RadioShack is dead, but its saga is ongoing. Last week, the company’s name was auctioned off for $26.2 million to Standard General, a hedge fund that earlier this year bought hundreds of RadioShack store leases. With the latest purchase, though, Standard General also got RadioShack’s collection of consumer data—that means the names, addresses, email addresses, and purchase histories of potentially tens or even hundreds of millions of RadioShack customers.
Needless to say, the Federal Trade Commission’s consumer protection arm isn’t too pleased about this. In fact, the FTC is so displeased that Jessica Rich, its consumer protection director, has written to the bankruptcy court handling RadioShack’s case, asking that consumers’ personal data be protected. A final approval hearing for the sale is set for May 20. Standard General reportedly wants to turn at least some of the RadioShack locations into stores it will co-brand with Sprint—and presumably all that consumer data couldn’t hurt.
Rich’s issue is that when RadioShack collected this sort of data (you know, before it went bankrupt), its privacy policies stated things like: “We will not sell or rent your personally identifiable information to anyone at any time” and “We pride ourselves on not selling our private mailing list.” Rich adds that statements like these would “likely be considered very important to many customers” and that people “who provided their personal information to RadioShack would likely be very concerned if it were to be transferred without restriction to an unknown purchaser for unknown uses.”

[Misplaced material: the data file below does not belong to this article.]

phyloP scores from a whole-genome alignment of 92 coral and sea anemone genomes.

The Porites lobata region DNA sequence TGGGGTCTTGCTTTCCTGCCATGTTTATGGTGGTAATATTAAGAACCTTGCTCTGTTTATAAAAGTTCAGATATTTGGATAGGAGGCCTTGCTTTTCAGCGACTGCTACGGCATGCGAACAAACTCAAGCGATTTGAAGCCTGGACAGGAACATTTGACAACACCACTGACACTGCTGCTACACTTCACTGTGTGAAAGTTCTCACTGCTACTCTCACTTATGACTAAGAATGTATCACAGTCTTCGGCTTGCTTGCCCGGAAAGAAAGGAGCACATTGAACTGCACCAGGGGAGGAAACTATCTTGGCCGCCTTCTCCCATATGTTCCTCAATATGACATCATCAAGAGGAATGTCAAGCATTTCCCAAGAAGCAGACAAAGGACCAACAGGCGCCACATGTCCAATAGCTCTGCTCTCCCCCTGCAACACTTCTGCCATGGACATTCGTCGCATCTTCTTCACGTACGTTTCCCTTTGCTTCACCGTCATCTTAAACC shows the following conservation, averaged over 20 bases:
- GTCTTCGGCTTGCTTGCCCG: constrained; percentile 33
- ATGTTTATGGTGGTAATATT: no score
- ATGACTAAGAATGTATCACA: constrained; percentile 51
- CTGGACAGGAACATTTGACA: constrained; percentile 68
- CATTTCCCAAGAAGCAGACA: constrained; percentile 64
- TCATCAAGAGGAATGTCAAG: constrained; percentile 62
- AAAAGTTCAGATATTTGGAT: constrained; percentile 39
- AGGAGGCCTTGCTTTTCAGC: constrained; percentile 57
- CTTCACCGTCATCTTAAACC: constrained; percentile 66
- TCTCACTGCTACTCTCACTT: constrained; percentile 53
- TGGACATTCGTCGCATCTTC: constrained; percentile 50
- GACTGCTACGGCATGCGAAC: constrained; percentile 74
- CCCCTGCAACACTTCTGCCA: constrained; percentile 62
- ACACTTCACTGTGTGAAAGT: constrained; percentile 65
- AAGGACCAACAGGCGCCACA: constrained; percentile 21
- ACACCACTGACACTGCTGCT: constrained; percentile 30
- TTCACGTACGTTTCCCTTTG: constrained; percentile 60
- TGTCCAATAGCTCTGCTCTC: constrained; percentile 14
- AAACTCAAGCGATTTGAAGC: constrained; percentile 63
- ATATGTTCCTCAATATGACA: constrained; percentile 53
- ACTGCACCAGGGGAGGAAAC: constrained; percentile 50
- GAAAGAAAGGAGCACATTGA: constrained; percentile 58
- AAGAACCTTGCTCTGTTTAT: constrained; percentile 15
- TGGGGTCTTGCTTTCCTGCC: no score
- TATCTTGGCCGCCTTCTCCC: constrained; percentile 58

Considering how nonchalant people tend to be about their data in daily life, I’m not sure how strongly most consumers would feel about RadioShack’s auction if it weren’t being pointed out that perhaps they should feel misled by all this. At the same time, it’s kind of annoying to think of a defunct company selling your address and shopping history to bail itself out.
Rich and the FTC understand that, in RadioShack’s case, “bankruptcy presents special circumstances,” like making allowances so that a company can “get back on its feet” or “marshal remaining assets for its creditors.” Which is why she’s open to letting RadioShack’s customer data be sold if: (1) It’s packaged with other RadioShack assets; (2) the buyer is in the same line of business as RadioShack; (3) the buyer agrees to follow the terms of RadioShack’s privacy policies; and (4) the buyer gets customers to agree before making any major changes to the privacy policies governing that data. The $26.2 million question: Who’s still in the same line of business as RadioShack?